The Muslim veil is not only a garment demonstrating religious faith, but also a highly politicized symbol, as seen by the proliferation of policies that regulate its visibility. In Germany, for example, the “veil has been perceived as a tool for gender segregation … and most notably a marker of cultural dissociation,” writes Lara Golesorkhi, a doctoral student in Politics at The New School for Social Research, in her recent piece published on the Heinrich Boell Foundation’s website.
This summer, Golesorkhi was one of ten winners in an international competition, co-sponsored by the United Nations’ Academic Impact initiative and the UnHate Foundation, part of the Benetton Group, for her proposal addressing Muslim women’s employment rights in Germany. Winners were chosen based on proposals that aimed to end various forms of intolerance, and each will receive 20,000 euros for the implementation of projects over the coming months.
In addition to raising awareness of the challenges that Muslim women face in securing jobs in Germany’s employment sectors, Golesorkhi’s proposal is “to promote tolerance, equality, and respect, in the workplace, and to increase the number of Muslim women in the German labor market.” The project, linked here, has several components: a program to prepare Muslim women for the German job market; a launch of two initiatives, the iPledge Campaign and the WithorWithout (WoW) Campaign; and a fellowship program to recruit leaders for the project.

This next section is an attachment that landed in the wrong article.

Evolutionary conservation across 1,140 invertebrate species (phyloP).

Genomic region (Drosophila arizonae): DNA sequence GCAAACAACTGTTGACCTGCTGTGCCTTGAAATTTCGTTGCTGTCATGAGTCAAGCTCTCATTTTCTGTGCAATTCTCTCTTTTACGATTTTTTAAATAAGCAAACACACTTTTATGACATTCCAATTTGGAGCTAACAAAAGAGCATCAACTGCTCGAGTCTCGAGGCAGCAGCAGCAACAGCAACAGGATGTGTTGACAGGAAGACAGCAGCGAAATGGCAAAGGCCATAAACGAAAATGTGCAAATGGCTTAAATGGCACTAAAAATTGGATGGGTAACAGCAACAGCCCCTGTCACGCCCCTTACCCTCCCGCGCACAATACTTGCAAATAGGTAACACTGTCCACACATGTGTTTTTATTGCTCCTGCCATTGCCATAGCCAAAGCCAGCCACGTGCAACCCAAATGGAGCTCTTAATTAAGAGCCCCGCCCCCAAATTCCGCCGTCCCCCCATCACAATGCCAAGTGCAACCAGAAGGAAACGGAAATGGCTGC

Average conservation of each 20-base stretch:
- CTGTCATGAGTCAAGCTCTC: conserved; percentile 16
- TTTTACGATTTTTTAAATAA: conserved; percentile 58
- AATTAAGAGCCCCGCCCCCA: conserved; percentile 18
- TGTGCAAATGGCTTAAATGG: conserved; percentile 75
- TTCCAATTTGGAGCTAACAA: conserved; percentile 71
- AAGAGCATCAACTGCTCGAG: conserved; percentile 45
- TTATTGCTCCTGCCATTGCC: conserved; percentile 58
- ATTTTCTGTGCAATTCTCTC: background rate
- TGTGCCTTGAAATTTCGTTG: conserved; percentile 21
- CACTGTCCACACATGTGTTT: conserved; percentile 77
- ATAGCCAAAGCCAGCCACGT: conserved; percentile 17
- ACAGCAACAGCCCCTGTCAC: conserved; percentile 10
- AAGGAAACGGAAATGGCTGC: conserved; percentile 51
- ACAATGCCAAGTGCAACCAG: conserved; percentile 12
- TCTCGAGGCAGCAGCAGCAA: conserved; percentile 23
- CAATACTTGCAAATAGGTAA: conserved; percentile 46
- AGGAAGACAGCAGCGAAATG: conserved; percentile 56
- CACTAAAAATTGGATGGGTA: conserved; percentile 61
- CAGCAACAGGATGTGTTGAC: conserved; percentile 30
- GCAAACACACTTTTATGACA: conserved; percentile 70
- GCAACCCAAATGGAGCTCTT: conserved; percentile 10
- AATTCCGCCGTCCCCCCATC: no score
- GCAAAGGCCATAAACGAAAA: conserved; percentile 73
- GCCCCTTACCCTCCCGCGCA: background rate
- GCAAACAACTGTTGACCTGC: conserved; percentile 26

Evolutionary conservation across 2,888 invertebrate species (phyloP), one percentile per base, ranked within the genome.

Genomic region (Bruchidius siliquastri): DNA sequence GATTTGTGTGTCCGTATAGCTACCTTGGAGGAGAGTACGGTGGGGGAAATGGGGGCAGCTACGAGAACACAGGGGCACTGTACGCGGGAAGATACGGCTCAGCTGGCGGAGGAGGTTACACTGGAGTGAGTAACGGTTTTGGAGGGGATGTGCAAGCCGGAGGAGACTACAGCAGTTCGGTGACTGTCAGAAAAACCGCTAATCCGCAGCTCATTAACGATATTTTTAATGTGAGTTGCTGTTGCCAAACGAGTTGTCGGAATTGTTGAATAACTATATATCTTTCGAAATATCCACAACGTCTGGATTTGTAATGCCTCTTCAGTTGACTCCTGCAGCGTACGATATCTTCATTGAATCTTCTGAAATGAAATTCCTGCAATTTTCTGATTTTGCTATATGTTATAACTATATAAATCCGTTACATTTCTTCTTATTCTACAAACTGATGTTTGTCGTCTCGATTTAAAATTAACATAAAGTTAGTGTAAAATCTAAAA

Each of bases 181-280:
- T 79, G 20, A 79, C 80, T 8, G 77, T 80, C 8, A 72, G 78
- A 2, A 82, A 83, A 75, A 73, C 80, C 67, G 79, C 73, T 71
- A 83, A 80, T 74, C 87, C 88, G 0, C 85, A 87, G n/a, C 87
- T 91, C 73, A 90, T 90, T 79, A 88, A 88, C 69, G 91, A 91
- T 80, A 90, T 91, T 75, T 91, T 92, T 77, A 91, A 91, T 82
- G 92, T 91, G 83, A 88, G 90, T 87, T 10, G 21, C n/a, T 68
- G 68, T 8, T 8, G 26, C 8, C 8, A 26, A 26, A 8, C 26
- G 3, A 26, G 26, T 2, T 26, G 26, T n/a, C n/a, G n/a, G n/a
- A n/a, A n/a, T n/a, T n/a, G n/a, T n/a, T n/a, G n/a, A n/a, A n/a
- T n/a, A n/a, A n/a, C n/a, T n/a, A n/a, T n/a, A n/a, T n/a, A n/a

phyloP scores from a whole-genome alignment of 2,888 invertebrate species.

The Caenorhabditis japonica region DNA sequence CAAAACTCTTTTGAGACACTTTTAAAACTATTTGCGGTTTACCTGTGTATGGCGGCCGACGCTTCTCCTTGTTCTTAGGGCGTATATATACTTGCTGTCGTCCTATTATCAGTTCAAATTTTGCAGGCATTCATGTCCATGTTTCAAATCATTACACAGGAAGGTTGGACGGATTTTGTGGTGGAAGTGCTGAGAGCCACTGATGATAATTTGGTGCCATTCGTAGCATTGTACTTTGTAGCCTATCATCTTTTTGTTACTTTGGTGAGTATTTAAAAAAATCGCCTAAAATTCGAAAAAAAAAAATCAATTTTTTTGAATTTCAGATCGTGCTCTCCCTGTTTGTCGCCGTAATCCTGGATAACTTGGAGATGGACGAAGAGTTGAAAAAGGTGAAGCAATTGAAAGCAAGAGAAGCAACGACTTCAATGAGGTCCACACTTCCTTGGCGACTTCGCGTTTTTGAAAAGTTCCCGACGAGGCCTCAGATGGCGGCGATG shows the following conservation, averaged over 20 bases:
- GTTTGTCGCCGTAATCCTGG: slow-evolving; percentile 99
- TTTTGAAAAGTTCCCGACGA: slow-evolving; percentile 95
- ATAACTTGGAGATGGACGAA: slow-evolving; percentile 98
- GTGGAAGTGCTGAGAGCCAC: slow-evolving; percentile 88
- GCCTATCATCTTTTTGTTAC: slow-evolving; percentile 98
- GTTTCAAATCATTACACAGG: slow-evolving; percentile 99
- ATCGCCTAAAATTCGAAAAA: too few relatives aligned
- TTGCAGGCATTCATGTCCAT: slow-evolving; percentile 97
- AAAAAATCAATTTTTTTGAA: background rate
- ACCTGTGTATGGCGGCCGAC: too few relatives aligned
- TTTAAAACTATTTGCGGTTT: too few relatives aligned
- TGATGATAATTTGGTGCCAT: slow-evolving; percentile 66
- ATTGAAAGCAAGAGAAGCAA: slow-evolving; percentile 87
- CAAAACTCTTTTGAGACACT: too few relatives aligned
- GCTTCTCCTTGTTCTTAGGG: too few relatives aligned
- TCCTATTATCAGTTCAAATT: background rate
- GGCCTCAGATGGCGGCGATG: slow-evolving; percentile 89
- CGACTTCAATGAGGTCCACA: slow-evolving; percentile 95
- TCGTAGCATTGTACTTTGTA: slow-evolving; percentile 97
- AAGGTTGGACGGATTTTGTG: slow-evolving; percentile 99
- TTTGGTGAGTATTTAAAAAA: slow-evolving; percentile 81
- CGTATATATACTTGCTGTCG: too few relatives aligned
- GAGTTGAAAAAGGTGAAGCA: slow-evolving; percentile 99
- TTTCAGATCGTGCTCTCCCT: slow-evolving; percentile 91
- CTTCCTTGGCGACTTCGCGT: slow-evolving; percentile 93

Golesorkhi’s proposed initiative stems from her goal for Muslim women to become “the face of the solution we’re seeking.” The aim is to give Muslim women the opportunity to gain work experience, and to develop leadership and communications skills. The program’s “Job Ready” program will provide formal preparation for the German job market through a series of professional development workshops and trainings.
Continue reading “Lara Golesorkhi addresses discrimination against Muslim women in employment”